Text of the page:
The original sled dogs were chosen for size, strength and stamina, but modern dogs are bred for speed and endurance. Sled dogs have a very efficient gait, and mushers strive for a well balanced dog team that matches all dogs for both size and gait or the walking, trotting or running speeds of the dogs as well as the 'transition speed where a dog will switch from one gait to another so that the entire dog team moves in a similar fashion which increases overall team efficiency. They can run up to 45 km/h (28 mph). Because of this, sled dogs have very tough, webbed feet with closely spaced toes. Their webbed feet act as snow shoes.
A dog's fur depends on its use. Freight dogs should have dense, warm coats to hold heat in, and sprint dogs have short coats that let heat out. Most sled dogs have a double coat, with the outer coat keeping snow away from the body, and a waterproof inner coat for insulation. In warm weather, dogs may have problems regulating their body temperature and may overheat. Their tails serve to protect their nose and feet from freezing when the dog is curled up to sleep. They also have a unique arrangement of blood vessels in their legs to help protect against frostbite.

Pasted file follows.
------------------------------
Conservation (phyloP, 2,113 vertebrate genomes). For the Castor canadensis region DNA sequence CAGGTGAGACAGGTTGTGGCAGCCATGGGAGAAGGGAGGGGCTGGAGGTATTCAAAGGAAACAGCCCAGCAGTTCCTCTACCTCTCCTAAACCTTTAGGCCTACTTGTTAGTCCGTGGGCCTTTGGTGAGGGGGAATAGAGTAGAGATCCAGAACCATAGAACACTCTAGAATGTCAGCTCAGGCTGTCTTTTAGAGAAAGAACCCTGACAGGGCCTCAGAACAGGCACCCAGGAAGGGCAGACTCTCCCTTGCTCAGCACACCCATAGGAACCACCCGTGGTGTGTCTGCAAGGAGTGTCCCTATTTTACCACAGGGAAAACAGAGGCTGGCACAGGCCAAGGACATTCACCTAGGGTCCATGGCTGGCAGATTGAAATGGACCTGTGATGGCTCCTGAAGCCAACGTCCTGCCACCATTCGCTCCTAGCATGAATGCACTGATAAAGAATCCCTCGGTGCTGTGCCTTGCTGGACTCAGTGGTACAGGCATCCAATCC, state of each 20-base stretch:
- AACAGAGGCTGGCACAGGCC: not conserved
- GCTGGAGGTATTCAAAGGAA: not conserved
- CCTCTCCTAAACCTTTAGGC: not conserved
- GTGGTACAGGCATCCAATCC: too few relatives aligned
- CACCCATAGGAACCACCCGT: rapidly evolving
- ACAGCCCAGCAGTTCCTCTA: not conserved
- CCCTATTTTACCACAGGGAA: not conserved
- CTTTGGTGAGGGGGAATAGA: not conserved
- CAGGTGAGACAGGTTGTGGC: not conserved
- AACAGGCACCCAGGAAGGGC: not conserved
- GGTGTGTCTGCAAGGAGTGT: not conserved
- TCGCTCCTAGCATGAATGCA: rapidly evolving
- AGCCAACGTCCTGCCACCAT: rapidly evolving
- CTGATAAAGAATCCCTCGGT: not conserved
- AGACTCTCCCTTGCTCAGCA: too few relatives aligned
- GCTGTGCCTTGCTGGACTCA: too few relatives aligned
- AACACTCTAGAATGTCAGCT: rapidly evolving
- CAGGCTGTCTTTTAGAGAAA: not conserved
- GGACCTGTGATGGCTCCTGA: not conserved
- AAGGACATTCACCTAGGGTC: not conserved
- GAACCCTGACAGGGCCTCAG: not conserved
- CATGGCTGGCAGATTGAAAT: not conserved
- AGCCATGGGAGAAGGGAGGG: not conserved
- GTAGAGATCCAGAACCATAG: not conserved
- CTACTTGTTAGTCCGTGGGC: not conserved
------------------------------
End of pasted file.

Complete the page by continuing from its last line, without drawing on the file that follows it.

Appetite is a big part of choosing sled dogs. Picky dogs off trail may be pickier on the trail. They are fed high-fat diets, and on the trail may eat oily salmon or blubbery sea mammals. Sled dogs also must not be overly aggressive with other dogs.